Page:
“how can one feel glad about being objectified as something, the value of which is measured only in the so-called “hotness”? How can I feel happy about being treated like an object that can be stopped, judged, criticized, grabbed or pushed at any moment?”

And worse: Why do you think that you can decide at what time we should get home and what transport we are allowed to take, what we should or should not wear, what make-up (if any) we should use, and with whom we should be – if you warn us with that fatherly tone about all those things, are you actually aware that it is you who create the danger yourself? Of course it is not every man in the world and of course there are women who never get to be a target at all, but there is enough evidence to speak of a global phenomenon of patriarchy.

In the moment I was being spit at, I did certainly not feel flattered, nor afraid, I was simply puzzled by the fact that it had happened to me and even more by the feeling it created. The feeling of being dirty, embarrassed, and dishonored. There are probably few (privileged*) men who ever felt that way, but probably the majority of women can imagine how I felt – I would not have expected it to feel like that, since it was definitely not a dangerous situation at all. But there is much more to the symbolism than to the actual action.

“If you wear that, it’s kinda your fault, you know…”

A few weeks ago when we went to a club, a friend of mine was asked for her cell number by a guy. She refused to give it to him even after he was insisting. He threatened to persecute her, and even to kidnap her to get her married (bride kidnapping is fairly common in Kyrgyzstan, which is another topic). She was so petrified that she did not want to leave the club (several incidents had happened the months before where girls had been beaten up and sexually abused by groups of men on the streets) and a friend of us had to accompany her home. I also heard stories of girls being harassed in taxis (which is why I was given the tip to always pretend to be married), and even raped. This is usually justified with the girl’s behavior of being outside THAT late or wearing THOSE clothes, or simply rejecting stalking behavior. You may say that this is on a completely different level than being shout after, spit at, etc., and you will be right. Nevertheless, it is in the same line of thought that all of those incidents happen. Street harassment is only one more or less subtle reminder of power inequality and superiority of men, which in the worst cases result in rape and murder of women that do not behave the way that the superior wants them to.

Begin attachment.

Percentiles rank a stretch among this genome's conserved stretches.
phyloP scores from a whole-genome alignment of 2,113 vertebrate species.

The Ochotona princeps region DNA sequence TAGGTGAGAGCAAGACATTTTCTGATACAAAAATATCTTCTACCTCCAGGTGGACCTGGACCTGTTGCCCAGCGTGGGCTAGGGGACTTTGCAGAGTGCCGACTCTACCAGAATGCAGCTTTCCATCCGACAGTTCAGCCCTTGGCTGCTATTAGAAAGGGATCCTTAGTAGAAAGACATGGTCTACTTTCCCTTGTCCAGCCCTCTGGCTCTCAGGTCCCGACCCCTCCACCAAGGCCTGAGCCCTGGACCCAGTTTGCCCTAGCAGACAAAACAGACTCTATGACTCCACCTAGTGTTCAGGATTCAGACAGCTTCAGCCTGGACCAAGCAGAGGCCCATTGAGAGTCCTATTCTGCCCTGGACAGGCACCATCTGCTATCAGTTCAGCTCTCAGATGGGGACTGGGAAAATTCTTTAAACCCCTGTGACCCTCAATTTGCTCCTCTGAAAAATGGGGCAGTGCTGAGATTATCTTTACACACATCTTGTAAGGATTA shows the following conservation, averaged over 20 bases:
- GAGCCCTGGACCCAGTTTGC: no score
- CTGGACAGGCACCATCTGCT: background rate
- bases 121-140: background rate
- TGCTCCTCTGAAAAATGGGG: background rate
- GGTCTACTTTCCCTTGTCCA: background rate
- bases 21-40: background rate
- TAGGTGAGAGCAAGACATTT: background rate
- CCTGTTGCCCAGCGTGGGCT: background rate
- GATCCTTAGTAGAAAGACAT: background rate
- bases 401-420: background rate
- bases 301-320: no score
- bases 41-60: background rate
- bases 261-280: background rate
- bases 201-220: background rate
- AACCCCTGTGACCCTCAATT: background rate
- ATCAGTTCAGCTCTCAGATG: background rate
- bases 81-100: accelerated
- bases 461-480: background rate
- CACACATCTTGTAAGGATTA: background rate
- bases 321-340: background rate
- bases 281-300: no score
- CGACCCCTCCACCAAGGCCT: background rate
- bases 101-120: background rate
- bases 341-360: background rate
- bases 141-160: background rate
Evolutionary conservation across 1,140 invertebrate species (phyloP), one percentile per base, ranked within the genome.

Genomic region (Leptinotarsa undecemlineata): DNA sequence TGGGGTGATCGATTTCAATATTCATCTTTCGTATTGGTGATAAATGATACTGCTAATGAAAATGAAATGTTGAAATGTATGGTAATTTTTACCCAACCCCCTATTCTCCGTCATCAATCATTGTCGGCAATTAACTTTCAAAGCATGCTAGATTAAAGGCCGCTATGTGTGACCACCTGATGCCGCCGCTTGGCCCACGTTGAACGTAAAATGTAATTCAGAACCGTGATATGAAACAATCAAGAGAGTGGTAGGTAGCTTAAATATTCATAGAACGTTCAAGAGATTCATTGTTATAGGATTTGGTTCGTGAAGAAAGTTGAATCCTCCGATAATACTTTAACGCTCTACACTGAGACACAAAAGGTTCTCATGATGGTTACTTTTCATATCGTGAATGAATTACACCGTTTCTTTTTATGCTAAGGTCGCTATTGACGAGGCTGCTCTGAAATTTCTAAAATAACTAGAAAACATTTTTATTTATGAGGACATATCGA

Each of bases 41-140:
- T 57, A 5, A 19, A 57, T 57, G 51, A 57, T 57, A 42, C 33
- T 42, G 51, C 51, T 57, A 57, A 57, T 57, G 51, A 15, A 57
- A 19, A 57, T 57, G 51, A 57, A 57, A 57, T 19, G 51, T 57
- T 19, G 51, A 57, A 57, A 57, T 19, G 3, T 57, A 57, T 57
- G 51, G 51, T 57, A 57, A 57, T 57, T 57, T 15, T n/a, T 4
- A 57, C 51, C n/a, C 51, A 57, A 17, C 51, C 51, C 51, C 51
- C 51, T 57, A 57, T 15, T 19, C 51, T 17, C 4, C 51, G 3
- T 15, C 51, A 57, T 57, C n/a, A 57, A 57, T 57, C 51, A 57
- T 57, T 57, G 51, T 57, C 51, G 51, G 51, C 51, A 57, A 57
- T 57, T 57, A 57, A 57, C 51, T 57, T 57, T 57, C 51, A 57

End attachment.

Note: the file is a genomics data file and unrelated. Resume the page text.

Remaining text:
“And it does keep us in line, doesn’t it? In an attempt to avoid being sexually harassed on the streets, we have to constantly police ourselves. When choosing what to wear for the day, I have to think whether this outfit will attract unwanted attention or not, pick long skirts or pants, avoid wearing revealing, tight or short clothes. When going down the street, I put in the ear buds; turn the volume up to the max to block out catcalls and whistles and walk down the street, ignoring lewd smiles and stares. I avoid using certain “unsafe” streets and alleys. When seeing a large group of men approaching, I sometimes even cross to the other side of the street, or change direction and go back, all the time avoiding eye contact with them. I avoid, avoid and avoid…“

No, you certainly don’t have the right to any of those actions. And it is certainly not our fault. There is no one who gave you the right to jugde, dehumanize, petrify, or even touch or hurt the physical integrity of other people no matter what they do with their life.

And still it happens every day, every minute, every second. It happens everywhere and to every woman all over the world. There are definitely differences in the extent and severity of the actions and the reactions but the ideas it is based on are everywhere just the same.

 

 

 

 

 

 

*by that I mean that they fit in the common dominating discourse of white, middle-class men, since discrimination certainly DOES happen based on other characteristics than sex and gender. Therefore see the discourse of intersectionality.